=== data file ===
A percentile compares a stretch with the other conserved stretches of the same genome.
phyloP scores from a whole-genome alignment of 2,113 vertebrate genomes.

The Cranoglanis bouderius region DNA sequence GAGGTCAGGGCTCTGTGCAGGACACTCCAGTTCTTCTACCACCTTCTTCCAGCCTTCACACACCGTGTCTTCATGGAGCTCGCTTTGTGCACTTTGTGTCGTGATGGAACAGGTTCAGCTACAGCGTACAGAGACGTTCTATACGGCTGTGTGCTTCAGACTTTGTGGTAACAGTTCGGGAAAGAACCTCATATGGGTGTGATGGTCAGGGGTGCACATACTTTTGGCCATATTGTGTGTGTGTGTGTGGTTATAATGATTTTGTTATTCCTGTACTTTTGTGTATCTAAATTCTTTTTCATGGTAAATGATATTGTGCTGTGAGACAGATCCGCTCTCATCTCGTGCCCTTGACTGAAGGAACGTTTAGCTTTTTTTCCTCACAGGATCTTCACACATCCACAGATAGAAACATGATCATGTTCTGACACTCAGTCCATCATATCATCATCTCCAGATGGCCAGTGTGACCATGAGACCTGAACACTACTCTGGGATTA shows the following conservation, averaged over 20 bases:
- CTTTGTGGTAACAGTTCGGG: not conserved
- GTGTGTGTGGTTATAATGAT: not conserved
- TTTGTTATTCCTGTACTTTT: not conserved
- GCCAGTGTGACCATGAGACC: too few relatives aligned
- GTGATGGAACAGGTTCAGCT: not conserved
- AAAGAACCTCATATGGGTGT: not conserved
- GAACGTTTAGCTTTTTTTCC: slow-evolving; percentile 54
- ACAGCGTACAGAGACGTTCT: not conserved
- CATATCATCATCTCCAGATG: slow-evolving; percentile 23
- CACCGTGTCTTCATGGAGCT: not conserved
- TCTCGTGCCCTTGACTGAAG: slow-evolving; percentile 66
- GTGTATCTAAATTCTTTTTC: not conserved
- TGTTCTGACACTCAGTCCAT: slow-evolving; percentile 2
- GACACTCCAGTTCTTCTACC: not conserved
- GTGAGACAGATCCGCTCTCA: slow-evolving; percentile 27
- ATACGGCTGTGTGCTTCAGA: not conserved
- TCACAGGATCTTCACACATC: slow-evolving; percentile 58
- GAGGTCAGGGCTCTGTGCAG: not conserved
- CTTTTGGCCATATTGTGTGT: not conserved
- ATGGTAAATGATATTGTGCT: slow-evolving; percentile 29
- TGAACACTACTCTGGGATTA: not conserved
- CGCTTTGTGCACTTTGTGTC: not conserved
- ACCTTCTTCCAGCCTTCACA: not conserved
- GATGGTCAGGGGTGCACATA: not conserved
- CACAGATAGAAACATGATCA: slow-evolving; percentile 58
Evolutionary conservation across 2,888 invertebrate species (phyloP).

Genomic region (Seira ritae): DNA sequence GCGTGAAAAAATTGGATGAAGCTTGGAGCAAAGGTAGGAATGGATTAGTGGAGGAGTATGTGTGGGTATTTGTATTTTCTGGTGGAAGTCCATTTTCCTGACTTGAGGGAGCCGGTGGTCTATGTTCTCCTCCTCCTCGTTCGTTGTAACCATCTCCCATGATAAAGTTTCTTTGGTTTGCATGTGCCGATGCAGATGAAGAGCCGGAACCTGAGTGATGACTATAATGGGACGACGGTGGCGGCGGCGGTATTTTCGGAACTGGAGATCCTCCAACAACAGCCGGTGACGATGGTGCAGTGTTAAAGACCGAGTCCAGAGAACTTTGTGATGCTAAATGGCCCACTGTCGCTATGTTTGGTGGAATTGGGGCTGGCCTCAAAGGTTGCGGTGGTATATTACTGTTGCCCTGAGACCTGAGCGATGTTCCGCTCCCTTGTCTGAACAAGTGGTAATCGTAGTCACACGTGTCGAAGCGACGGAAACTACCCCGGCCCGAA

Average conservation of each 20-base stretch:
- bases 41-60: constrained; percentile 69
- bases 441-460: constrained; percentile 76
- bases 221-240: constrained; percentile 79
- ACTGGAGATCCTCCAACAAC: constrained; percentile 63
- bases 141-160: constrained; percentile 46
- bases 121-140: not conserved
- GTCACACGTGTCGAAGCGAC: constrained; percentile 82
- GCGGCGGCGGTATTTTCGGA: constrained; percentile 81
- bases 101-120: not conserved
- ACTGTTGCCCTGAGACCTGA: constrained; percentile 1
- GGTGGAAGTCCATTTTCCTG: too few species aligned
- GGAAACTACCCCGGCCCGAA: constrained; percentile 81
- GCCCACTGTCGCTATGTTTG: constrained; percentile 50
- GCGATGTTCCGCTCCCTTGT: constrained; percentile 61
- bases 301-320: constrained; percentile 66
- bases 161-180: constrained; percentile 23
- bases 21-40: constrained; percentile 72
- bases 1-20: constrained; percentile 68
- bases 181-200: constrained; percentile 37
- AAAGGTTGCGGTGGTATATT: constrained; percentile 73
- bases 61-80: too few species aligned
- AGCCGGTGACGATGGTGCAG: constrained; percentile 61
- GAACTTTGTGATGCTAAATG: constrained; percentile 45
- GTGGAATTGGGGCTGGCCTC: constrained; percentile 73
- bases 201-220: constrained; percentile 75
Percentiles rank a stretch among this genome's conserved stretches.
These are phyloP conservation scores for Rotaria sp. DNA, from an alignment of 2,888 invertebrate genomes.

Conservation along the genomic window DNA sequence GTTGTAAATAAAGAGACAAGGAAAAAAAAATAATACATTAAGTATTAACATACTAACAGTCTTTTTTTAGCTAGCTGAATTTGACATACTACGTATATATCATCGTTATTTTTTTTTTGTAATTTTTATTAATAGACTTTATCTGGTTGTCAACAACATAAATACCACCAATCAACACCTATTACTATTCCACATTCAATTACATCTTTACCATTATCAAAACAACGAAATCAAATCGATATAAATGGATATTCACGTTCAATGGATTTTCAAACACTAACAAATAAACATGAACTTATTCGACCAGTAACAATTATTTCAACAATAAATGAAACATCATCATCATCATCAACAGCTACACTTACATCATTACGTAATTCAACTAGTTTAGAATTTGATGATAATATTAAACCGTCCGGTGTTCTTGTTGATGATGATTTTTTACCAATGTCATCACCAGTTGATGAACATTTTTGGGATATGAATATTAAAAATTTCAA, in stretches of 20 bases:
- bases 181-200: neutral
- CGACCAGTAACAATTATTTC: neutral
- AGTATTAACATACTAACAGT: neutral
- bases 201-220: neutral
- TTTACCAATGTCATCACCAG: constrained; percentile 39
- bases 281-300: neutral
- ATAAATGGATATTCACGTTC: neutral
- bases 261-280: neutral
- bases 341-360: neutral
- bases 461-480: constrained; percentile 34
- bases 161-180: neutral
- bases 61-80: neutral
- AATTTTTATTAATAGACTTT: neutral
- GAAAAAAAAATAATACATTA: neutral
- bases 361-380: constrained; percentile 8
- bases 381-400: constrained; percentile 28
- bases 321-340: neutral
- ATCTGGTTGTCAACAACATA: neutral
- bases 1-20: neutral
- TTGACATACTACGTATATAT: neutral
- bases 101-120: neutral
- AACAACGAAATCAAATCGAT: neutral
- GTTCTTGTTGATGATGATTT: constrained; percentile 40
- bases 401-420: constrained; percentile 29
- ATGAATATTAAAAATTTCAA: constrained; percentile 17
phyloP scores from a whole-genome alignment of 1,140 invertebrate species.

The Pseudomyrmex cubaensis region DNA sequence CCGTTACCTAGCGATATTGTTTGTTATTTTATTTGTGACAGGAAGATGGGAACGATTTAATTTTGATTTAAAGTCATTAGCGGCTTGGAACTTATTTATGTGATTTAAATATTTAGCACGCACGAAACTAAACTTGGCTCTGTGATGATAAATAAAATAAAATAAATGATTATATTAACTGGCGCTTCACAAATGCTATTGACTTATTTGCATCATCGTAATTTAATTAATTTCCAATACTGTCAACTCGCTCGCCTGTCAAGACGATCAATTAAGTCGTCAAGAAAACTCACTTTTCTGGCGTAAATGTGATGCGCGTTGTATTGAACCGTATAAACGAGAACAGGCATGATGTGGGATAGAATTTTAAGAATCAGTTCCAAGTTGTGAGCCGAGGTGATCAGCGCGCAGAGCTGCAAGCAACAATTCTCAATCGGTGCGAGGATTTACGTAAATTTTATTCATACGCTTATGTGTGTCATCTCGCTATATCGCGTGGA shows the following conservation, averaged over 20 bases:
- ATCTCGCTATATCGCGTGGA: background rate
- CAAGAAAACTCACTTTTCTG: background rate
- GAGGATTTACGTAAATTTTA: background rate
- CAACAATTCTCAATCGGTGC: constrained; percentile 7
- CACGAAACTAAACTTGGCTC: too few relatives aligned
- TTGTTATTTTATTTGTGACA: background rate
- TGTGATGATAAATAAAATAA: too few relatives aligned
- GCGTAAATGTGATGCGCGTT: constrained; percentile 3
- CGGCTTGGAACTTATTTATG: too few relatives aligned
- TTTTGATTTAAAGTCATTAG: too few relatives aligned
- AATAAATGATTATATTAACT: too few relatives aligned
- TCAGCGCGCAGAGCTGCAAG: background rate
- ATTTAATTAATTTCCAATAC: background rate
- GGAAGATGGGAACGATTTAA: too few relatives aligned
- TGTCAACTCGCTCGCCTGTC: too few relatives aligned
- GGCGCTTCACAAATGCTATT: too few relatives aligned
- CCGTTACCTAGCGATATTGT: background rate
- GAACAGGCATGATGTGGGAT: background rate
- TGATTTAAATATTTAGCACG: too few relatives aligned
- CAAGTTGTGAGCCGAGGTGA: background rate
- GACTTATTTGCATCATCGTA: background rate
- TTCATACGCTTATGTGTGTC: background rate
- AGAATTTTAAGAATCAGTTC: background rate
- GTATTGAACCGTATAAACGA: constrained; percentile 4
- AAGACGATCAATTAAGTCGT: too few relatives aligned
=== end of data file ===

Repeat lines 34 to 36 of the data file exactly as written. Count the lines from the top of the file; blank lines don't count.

- bases 221-240: constrained; percentile 79
- ACTGGAGATCCTCCAACAAC: constrained; percentile 63
- bases 141-160: constrained; percentile 46